Kendra Steiner Editions (Bill Shute)

September 21, 2020

Henry Mancini, original soundtrack LP for “Gunn” (1967)

Filed under: Uncategorized — kendrasteinereditions @ 12:30 am

The 1958-61 television detective show PETER GUNN, starring Craig Stevens, created and produced by Blake Edwards, was a huge success, both with critics and the public, and still holds up today, with its studio-shot foggy and mysterious mean streets, the cool and powerful presence of star CRAIG STEVENS, and the key role of jazz in the show, both on-screen and on the soundtrack via Henry Mancini’s music.

When Blake Edwards decided to revive the Gunn franchise in 1967, with the first of a projected series of feature films (the promotional materials and the soundtrack album for the film called it GUNN…NUMBER ONE, suggesting there will be number two and number three, etc.), he offered the director’s chair to William Friedkin (a shame that didn’t happen!), which WF declined. The studio felt that Lola Albright, Stevens’ seductive co-star on the TV series, was too old to reprise her role (why not just make BOTH characters older? Craig Stevens clearly had aged too…), so that role was re-written and re-cast. Neither did Herschel Bernardi reprise his role as Lt. Jacobi, Gunn’s friend on the police force and a key element to the original show’s success. The 1967 GUNN did not do well at the box office or with critics, though it’s not bad and fans of the original show might enjoy it (I did) if you accept that it’s an older Gunn in a much-changed world that he doesn’t fully understand….and that looks NOTHING like his original black and white, foggy crime-jazz fantasy world.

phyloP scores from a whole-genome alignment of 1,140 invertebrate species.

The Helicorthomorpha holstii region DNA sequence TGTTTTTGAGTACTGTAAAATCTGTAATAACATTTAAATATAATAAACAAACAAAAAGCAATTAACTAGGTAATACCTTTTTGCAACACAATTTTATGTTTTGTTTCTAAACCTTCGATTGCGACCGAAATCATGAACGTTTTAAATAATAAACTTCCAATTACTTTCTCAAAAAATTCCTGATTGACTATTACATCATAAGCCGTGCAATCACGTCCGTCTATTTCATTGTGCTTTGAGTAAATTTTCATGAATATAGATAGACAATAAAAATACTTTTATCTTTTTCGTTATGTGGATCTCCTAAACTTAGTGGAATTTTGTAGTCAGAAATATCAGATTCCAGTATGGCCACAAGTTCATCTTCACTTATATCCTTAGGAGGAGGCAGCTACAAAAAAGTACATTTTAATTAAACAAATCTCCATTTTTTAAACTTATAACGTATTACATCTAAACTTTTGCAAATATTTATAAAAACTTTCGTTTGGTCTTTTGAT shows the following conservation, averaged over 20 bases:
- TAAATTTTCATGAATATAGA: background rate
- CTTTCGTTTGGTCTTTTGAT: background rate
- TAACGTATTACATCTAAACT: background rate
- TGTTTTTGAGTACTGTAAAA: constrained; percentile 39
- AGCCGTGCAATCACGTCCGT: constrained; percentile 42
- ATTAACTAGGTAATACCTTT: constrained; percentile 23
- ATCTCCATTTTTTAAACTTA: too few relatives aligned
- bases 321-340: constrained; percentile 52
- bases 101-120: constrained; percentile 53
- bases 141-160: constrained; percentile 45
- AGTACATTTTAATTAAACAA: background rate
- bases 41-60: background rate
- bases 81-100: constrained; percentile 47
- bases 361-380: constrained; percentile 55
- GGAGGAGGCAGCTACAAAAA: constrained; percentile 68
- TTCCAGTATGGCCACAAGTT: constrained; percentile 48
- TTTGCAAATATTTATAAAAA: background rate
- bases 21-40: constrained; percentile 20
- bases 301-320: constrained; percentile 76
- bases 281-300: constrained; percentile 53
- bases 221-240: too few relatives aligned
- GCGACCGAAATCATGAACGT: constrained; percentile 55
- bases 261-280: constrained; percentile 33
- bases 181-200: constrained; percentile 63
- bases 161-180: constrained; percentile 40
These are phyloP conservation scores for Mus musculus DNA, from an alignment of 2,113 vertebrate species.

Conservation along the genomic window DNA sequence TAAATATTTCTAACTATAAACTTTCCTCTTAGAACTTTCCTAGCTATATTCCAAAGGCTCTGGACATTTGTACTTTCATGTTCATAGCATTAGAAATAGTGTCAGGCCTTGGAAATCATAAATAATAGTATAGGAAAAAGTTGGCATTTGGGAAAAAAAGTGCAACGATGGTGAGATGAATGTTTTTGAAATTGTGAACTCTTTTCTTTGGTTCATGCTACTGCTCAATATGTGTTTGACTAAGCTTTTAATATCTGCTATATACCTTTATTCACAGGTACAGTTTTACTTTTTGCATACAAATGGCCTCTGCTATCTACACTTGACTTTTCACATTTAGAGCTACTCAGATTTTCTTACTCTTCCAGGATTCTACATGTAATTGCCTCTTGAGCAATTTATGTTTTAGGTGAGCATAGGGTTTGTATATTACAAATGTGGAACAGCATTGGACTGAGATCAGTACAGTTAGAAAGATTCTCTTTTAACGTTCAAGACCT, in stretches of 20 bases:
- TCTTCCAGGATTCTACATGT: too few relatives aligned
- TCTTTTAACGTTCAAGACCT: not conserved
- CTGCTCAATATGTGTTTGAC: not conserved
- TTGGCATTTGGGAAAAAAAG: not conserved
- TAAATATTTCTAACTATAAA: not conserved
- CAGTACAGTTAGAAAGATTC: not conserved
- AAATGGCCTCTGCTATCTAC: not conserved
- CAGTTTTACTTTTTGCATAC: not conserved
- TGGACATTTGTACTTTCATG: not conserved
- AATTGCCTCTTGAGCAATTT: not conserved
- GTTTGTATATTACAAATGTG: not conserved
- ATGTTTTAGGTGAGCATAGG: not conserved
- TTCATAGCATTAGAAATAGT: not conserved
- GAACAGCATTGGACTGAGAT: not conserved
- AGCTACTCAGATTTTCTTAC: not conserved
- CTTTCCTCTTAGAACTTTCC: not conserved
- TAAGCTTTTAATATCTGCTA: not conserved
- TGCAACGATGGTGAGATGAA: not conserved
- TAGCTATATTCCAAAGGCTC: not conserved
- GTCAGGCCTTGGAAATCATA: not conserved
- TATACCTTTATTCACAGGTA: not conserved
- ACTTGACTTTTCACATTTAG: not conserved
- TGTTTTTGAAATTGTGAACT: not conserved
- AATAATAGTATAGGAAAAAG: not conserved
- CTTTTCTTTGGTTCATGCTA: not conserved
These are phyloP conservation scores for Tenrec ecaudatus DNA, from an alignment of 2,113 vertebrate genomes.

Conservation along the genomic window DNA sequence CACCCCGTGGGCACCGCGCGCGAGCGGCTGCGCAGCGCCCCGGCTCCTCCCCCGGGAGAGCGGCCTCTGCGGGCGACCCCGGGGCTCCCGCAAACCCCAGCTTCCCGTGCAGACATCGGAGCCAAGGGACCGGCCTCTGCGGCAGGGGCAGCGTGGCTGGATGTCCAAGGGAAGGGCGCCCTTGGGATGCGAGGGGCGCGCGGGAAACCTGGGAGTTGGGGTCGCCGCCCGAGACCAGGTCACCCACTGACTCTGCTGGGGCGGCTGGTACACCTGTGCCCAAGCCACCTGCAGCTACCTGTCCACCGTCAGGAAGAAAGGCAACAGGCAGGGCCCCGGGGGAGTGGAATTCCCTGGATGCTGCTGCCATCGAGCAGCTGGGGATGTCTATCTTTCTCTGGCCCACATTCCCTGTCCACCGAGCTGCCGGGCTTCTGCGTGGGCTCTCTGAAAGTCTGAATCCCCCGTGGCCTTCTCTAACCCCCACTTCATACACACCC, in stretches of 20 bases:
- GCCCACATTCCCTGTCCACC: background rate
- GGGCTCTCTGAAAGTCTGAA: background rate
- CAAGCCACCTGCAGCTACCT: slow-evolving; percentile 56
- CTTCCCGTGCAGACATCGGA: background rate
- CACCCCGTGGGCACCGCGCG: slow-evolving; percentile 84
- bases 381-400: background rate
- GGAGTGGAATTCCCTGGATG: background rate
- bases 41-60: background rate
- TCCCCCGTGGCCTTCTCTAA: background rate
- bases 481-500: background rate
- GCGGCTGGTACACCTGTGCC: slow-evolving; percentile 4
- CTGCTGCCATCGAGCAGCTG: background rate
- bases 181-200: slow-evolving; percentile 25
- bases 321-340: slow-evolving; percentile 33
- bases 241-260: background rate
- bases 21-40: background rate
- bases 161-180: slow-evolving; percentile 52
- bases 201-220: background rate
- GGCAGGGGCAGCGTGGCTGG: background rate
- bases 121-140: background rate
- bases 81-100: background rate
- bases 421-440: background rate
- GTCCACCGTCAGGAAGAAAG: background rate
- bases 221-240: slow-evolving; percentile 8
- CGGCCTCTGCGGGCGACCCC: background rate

One thing that was wonderful about the GUNN feature film was the soundtrack, one of Maestro Mancini’s finest jazz-inspired scores. The LP of this is not hard to find, but the brief CD appearances of the album in the 1990’s now go for big bucks. Unfortunately, the GUNN film has never been issued in any video format. Copies that circulate are from a pan-and-scan cable TV showing. Perhaps Kino-Lorber can remedy that and do a new release of the film, which would probably be well-received as this is something that’s been bashed for so long, viewers will see and appreciate its good qualities. If you’d like to HEAR one of its best qualities, here is the original soundtrack LP (in stereo) of Henry Mancini’s music for GUNN–NUMBER ONE, featuring Mancini’s A-team of jazz players, including Bud Shank, Shelly Manne, Plas Johnson, Jimmy Rowles, Bob Bain, Pete Candoli and Ray Brown. Enjoy!

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